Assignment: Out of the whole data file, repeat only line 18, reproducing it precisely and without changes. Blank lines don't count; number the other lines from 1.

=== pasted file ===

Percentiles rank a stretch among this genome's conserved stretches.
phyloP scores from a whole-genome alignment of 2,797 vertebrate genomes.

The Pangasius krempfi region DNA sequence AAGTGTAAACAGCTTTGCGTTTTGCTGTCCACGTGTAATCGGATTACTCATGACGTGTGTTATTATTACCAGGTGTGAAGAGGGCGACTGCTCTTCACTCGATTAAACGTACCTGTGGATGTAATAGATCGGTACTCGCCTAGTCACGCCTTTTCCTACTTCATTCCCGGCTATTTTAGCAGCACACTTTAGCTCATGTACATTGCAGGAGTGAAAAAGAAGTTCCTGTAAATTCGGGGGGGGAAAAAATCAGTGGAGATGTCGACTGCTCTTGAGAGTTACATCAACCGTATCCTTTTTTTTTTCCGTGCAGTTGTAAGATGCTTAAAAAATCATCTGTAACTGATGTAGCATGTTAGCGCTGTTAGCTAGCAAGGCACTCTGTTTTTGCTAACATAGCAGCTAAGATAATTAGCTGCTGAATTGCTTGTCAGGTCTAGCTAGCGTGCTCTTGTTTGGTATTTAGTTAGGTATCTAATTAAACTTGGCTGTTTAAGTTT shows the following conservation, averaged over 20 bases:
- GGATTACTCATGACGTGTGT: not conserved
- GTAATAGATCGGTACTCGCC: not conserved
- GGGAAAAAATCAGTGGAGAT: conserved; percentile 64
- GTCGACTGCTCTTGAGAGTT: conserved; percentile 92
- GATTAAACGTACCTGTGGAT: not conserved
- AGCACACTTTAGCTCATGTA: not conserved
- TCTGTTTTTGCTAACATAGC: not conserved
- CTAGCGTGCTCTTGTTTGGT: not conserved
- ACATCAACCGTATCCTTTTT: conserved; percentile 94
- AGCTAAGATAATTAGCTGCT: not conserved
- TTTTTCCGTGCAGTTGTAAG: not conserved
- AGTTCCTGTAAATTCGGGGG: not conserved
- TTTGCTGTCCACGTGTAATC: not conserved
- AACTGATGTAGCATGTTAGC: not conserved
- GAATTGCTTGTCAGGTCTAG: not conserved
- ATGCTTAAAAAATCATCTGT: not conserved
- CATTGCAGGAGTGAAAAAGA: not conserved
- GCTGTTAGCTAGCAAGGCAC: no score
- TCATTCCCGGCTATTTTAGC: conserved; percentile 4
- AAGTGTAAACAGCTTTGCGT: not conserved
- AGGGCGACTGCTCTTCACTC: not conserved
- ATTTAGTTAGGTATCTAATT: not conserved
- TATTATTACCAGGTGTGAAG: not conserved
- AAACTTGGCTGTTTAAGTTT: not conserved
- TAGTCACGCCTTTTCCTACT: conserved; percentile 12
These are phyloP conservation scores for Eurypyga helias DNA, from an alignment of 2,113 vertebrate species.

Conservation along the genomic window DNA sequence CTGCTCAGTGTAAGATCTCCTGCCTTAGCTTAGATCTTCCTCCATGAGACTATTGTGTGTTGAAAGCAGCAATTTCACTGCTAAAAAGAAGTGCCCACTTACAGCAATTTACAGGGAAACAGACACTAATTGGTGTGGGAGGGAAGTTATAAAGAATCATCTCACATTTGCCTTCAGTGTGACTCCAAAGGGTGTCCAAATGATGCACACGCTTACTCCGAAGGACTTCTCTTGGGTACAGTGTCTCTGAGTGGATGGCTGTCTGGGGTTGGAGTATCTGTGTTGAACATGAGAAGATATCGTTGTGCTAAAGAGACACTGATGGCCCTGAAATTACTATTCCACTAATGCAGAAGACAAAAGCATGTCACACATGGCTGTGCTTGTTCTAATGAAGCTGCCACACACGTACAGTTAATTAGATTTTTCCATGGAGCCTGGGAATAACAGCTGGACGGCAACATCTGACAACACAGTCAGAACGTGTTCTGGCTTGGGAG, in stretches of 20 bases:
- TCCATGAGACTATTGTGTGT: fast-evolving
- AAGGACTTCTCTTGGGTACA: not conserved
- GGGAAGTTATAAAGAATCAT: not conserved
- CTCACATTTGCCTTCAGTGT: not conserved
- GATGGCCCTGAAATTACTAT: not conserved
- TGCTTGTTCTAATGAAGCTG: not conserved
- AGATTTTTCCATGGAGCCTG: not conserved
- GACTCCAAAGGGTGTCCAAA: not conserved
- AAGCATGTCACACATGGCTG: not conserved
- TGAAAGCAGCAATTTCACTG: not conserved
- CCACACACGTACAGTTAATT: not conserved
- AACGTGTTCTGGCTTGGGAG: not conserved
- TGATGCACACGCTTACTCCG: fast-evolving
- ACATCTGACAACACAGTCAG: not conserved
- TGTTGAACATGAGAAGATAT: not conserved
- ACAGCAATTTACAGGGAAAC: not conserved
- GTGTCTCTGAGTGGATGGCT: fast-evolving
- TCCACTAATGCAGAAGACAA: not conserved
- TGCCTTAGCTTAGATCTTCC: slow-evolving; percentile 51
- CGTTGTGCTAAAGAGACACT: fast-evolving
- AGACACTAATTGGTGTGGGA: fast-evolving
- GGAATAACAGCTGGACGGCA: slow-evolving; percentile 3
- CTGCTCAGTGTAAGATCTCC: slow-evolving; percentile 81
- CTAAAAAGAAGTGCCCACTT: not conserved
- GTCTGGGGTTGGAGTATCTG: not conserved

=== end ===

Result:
- GAATTGCTTGTCAGGTCTAG: not conserved